Degree Name

Masters of Research-Science


School of Physics, Faculty of Engineering and Information Sciences


The secondary neutron radiation field can produce a harmful effect and eventually a secondary cancer in patients undergoing proton therapy treatment. PIN silicon diodes are investigated at the Centre for Medical Radiation Physics (CMRP), of the University of Wollongong, to monitor the dosimetric effect of the neutron field associated with proton therapy.

In a protontherapy passive scattering beam line, the final target-shaped collimator, a brass layer with thickness varying usually between 2 cm and 8 cm, produces an undesired neutron field, deriving from proton hadronic interactions, and incident on the patient.

In order to calibrate PIN diodes as neutron radiation monitoring detectors for proton therapy quality assurance, it is necessary to characterise the response of the detector in a phantom, varying the thickness of the brass layer. The aim of this thesis is to characterise the response of the PIN diode in a proton field typical of prostate cancer treatment, varying the brass layer thickness. The project has been done by means of Geant4 simulations. The response has been characterised in-field, for an incident pencil proton beam with energy 190 MeV, along the beam central axis, at different depths along the Bragg Peak, with a brass layer thickness varying between 0 cm and approximately 4 cm.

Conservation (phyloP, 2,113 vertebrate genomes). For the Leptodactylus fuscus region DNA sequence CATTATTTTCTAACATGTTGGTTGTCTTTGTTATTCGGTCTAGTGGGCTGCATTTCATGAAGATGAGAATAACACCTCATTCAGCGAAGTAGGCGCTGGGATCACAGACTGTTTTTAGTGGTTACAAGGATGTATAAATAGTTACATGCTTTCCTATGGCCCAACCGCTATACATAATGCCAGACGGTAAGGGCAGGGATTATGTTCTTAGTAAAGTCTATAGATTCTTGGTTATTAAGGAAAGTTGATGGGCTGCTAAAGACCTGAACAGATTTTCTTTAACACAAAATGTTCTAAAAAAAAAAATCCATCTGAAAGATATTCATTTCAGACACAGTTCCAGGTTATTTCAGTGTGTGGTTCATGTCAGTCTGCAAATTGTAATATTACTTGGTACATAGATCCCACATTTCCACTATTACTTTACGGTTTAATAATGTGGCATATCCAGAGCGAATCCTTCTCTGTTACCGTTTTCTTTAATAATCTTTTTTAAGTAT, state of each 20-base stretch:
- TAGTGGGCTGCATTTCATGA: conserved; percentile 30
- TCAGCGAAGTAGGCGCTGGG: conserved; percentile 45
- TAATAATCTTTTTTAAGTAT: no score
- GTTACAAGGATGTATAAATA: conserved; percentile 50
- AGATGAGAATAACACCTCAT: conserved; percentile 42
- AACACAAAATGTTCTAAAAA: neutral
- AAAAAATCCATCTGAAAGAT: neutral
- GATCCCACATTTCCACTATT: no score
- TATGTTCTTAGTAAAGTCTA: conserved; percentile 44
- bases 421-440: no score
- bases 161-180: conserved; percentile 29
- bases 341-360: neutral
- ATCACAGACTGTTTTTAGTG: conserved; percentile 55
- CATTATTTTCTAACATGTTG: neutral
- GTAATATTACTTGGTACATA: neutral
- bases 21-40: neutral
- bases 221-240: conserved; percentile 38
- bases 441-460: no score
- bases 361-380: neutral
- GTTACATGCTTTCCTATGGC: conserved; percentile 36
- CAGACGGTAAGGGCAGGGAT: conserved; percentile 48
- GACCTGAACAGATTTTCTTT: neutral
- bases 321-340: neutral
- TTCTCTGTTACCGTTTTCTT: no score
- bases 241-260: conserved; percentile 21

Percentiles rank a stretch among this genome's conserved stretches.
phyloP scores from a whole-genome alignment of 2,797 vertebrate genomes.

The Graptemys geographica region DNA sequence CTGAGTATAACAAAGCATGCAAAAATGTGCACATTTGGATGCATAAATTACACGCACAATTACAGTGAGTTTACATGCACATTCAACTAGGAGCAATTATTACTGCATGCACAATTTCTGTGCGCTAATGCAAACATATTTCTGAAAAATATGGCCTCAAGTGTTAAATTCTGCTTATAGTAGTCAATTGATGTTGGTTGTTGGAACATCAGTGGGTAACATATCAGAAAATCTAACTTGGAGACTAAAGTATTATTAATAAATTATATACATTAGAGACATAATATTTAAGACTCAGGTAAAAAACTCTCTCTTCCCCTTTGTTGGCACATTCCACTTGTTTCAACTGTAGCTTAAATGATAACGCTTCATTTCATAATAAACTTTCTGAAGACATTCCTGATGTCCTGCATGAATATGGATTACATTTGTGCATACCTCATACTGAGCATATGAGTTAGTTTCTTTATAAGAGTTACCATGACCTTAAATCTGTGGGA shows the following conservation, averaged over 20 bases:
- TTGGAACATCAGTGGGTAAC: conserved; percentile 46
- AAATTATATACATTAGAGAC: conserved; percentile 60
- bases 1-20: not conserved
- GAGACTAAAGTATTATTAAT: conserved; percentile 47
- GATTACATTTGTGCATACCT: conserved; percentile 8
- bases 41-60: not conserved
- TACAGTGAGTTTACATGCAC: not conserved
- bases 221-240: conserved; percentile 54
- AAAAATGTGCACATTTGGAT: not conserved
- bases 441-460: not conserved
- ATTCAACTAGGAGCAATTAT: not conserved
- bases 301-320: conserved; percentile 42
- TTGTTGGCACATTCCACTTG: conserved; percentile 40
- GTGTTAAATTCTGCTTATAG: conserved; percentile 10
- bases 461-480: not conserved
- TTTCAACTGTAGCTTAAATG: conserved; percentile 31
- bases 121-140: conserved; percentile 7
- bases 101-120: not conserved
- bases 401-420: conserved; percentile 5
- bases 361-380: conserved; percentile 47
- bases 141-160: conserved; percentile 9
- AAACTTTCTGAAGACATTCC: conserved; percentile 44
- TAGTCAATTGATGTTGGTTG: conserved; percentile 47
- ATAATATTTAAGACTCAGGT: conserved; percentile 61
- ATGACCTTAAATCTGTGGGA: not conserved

The results of this work show that increasing the brass layer thickness reduces the depth of the Bragg Peak in the phantom as expected. Increasing the brass layer thickness produces a higher number of neutrons incident on the patient. The numbers of neutrons then decreases with depth on the central axis of the proton beam due to elastic and inelastic scattering, and capture reactions.The response of the PIN diode is dominated by the proton beam in-field as expected up to the Bragg Peak.

FoR codes (2008)

029903 Medical Physics



Unless otherwise indicated, the views expressed in this thesis are those of the author and do not necessarily represent the views of the University of Wollongong.